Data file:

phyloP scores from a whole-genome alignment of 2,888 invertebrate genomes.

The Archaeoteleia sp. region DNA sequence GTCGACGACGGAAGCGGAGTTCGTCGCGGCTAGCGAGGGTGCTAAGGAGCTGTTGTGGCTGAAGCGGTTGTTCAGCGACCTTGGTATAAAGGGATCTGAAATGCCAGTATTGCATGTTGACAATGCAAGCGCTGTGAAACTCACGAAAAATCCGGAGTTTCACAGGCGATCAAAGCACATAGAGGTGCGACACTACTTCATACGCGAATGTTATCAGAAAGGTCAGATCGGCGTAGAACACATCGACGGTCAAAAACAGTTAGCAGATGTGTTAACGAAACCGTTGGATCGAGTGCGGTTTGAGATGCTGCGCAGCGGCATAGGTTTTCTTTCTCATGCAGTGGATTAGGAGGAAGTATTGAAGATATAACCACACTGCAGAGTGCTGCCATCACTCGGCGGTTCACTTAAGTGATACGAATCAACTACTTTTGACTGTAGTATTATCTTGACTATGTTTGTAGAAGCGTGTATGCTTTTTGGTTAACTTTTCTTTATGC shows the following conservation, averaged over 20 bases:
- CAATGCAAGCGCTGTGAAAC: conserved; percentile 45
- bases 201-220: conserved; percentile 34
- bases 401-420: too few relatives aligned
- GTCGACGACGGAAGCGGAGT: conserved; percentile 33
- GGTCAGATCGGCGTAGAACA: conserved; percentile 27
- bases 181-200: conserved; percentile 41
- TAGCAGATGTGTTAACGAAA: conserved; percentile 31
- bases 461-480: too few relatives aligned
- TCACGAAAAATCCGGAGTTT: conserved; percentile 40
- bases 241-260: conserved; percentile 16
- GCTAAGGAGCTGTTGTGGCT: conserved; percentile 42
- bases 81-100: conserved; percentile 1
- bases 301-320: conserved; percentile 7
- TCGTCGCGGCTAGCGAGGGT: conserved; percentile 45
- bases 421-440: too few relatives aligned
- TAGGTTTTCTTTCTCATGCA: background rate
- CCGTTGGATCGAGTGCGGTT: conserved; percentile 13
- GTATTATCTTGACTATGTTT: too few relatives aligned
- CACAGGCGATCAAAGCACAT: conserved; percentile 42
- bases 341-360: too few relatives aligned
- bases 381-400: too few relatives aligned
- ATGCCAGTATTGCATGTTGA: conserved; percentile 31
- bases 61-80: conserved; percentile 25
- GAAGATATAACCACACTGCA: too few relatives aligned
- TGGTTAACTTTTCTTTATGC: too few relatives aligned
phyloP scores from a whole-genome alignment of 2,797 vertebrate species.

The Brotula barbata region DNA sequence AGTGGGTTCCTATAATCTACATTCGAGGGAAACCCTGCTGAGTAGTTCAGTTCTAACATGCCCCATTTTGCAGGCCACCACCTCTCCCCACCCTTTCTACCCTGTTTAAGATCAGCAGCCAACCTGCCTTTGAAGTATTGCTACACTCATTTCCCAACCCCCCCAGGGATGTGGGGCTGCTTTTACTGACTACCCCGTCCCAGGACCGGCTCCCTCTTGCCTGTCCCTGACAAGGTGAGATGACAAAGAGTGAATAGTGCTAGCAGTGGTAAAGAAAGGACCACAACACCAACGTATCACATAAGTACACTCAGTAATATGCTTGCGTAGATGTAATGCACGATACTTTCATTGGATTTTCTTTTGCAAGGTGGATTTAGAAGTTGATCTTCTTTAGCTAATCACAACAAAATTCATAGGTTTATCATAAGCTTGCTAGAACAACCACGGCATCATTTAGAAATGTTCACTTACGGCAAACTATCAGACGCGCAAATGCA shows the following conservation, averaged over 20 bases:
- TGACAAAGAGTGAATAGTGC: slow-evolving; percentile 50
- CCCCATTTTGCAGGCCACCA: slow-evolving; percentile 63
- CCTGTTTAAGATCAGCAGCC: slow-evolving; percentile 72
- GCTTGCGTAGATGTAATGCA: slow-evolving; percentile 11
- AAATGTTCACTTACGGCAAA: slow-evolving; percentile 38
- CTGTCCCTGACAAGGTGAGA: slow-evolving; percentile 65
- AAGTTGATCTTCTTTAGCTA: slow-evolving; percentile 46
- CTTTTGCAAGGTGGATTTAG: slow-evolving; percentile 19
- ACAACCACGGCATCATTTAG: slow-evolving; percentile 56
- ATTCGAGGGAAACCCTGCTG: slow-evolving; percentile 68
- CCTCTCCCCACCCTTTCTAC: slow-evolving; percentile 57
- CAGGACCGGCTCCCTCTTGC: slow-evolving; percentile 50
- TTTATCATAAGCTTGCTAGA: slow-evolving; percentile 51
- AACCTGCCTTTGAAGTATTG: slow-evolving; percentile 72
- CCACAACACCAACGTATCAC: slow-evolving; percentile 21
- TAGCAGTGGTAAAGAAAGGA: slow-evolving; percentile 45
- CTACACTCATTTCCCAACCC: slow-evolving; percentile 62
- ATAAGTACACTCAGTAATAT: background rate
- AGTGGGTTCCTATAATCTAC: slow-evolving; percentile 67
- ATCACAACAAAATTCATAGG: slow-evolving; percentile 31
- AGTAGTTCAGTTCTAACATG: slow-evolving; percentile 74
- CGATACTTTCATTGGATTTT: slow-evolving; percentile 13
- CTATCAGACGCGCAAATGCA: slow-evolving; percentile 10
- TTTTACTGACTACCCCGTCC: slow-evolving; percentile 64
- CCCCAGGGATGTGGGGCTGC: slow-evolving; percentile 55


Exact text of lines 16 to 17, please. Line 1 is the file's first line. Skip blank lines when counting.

- TCGTCGCGGCTAGCGAGGGT: conserved; percentile 45
- bases 421-440: too few relatives aligned